One Day More

"One Day More" is a song from the musical Les Misérables. The music was written by Claude-Michel Schönberg, original French lyrics by Alain Boublil and Jean-Marc Natel, with an English-language libretto by Herbert Kretzmer.[1] It is the final song of Act I and is one of the most famous and iconic songs of the musical.

"One Day More"
Song by Les Misérables Cast
LanguageFrench, English
Recorded1980 (French Cast recording)
1985 (London Cast recording)
1987 (Broadway Cast recording)
2012 (Film cast recording)
GenreMusical, theatrical, show tune
Songwriter(s)Claude-Michel Schönberg (music)
Alain Boublil (French lyrics)
Herbert Kretzmer (English lyrics)
Composer(s)from the musical Les Misérables

It is a choral piece featuring many solos showcasing vocal performances by all of the main characters in the show (except for Fantine who had died already at this point of the story). The music is by Claude-Michel Schönberg, with orchestrations by John Cameron.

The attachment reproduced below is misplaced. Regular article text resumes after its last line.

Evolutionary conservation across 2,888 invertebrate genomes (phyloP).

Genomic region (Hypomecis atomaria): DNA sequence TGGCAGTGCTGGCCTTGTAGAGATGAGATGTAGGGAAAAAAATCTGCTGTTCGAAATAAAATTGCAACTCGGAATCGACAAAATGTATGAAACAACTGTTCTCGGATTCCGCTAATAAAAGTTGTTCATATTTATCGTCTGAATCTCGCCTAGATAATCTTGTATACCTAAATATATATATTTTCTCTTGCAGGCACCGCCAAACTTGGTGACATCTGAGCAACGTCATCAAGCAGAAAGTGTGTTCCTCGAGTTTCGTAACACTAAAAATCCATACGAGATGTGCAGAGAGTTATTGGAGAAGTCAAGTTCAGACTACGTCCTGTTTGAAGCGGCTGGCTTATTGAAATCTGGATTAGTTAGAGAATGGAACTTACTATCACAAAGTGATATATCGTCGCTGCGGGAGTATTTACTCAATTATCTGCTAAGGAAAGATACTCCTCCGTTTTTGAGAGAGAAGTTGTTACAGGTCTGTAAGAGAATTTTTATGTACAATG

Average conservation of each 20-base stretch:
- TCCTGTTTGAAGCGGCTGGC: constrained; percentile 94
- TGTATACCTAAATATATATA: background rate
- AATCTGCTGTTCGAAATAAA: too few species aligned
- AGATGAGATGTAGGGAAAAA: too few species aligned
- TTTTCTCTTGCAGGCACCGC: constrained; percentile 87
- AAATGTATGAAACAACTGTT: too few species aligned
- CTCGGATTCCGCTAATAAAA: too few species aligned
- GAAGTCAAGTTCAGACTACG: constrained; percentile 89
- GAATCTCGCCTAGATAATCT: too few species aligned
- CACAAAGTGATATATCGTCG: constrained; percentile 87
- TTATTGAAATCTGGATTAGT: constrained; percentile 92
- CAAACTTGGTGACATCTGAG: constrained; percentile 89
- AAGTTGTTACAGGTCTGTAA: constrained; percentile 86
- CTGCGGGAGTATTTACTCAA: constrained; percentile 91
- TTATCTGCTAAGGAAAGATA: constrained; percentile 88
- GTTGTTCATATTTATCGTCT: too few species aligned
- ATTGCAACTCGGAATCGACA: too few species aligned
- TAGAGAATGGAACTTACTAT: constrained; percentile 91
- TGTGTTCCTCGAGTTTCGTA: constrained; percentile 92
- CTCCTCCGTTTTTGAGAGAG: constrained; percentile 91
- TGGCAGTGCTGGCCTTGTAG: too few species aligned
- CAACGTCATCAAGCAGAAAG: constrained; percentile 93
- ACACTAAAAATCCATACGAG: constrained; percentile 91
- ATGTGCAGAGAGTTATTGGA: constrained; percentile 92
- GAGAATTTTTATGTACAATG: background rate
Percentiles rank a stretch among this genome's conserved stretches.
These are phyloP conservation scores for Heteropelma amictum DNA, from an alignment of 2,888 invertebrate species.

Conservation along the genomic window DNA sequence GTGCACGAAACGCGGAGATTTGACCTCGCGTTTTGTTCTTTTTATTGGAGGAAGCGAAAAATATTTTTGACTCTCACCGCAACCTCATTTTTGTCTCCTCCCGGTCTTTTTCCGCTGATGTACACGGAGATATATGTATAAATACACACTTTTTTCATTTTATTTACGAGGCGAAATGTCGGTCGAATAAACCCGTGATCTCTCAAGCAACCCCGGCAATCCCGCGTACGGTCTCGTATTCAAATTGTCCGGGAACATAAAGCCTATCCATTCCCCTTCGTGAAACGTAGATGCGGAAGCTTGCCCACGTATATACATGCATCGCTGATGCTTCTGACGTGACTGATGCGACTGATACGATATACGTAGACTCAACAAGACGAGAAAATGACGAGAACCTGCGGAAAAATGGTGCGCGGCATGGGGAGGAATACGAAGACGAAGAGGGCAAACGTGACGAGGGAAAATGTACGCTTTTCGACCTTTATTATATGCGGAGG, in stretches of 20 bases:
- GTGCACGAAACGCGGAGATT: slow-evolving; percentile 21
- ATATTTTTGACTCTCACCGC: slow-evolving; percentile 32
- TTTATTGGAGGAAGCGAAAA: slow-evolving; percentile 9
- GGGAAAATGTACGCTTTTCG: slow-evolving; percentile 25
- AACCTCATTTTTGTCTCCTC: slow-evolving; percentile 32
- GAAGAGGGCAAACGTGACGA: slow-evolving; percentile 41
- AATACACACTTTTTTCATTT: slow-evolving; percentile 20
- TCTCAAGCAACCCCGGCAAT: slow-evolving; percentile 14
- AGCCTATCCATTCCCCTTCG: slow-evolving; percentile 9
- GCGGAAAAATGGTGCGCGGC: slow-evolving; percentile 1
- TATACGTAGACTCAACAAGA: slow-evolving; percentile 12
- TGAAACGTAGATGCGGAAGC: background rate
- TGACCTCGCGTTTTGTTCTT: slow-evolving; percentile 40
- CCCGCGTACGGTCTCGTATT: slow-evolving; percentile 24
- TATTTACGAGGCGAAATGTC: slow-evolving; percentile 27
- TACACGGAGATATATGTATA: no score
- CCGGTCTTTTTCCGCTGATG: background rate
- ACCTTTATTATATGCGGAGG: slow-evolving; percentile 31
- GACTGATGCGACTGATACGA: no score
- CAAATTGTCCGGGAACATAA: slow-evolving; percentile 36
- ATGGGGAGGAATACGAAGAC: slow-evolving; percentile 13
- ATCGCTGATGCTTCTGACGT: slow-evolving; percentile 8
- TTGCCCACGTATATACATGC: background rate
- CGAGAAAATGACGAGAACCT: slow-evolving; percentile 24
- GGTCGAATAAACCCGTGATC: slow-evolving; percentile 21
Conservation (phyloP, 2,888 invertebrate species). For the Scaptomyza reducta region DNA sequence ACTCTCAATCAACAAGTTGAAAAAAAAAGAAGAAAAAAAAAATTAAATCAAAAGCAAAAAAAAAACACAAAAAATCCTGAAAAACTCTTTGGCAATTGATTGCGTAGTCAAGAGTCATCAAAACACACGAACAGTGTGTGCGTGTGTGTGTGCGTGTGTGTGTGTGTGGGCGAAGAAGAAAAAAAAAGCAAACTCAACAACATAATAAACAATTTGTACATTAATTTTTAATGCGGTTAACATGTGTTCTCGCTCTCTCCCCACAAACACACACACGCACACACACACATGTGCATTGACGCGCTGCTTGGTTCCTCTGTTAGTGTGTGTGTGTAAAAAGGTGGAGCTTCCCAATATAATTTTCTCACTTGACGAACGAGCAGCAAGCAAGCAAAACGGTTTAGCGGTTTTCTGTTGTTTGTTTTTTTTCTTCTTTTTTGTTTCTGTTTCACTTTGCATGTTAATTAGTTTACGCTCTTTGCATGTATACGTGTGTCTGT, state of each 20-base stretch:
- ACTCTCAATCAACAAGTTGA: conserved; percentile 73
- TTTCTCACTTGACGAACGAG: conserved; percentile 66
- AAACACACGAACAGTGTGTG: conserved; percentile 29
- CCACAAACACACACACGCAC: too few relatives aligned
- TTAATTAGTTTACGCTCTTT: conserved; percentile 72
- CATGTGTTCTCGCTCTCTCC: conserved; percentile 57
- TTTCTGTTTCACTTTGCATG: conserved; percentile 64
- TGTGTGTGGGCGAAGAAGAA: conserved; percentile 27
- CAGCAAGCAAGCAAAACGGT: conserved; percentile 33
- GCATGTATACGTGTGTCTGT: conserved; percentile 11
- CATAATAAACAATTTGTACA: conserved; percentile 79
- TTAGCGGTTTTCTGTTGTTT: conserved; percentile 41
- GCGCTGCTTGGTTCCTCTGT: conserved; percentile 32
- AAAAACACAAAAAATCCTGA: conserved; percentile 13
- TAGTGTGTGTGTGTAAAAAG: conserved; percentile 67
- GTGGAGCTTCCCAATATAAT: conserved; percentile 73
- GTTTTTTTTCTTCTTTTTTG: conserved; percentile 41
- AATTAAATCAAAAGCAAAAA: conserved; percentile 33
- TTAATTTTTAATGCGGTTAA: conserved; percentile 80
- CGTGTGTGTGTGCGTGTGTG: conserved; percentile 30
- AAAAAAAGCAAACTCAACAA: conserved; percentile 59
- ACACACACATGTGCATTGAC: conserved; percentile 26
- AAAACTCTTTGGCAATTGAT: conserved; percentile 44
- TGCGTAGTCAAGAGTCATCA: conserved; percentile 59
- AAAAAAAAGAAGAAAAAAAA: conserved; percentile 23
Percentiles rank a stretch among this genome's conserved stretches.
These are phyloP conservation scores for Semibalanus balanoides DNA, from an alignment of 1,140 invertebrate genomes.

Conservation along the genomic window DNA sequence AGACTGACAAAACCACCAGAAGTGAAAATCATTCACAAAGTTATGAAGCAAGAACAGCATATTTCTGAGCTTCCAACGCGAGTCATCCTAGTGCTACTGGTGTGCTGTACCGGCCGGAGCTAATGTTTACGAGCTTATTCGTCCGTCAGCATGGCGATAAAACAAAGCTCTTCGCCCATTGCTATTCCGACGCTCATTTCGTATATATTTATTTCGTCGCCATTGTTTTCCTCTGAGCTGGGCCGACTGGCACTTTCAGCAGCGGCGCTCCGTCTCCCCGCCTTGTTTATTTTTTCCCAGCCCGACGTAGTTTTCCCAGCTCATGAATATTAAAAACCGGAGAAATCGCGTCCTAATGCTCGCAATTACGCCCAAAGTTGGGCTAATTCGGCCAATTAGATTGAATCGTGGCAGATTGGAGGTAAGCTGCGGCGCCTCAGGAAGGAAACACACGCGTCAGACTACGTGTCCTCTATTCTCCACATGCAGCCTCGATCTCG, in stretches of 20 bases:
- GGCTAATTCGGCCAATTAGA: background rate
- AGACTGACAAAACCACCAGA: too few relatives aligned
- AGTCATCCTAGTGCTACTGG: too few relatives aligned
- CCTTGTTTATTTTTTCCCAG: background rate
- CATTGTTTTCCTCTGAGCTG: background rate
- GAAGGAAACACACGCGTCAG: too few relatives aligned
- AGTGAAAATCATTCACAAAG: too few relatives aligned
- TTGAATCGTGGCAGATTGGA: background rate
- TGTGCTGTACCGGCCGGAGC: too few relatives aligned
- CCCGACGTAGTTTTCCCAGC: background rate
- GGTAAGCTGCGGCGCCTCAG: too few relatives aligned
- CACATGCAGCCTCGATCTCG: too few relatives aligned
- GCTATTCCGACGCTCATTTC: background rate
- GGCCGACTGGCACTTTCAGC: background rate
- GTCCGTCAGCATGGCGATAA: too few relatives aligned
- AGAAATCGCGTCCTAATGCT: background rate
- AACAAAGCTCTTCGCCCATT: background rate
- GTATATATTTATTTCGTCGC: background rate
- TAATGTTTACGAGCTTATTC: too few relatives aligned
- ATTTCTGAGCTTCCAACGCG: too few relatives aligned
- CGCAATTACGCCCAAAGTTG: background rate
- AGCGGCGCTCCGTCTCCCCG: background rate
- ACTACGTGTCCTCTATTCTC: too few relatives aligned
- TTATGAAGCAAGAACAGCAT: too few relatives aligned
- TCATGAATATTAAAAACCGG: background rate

Les Misérables was originally released as a French-language concept album, as French songwriter Alain Boublil had had the idea to adapt Victor Hugo's novel into a musical while at a performance of the musical Oliver! in London.[2] Having pitched the idea to French composer Claude-Michel Schönberg, the two developed a rough synopsis and worked up an analysis of each character's mental and emotional state, as well as that of an audience. Schönberg then began to write the music, while Alain Boublil began work on the text. According to Alain Boublil, "...I could begin work on the words. This I did—after myself deciding on the subject and title of every song—in collaboration with my friend, poet Jean-Marc Natel." A concept album with the title "Les Misérables: L'integrale" was developed, and the authors asked famous French singers to sing their roles on it.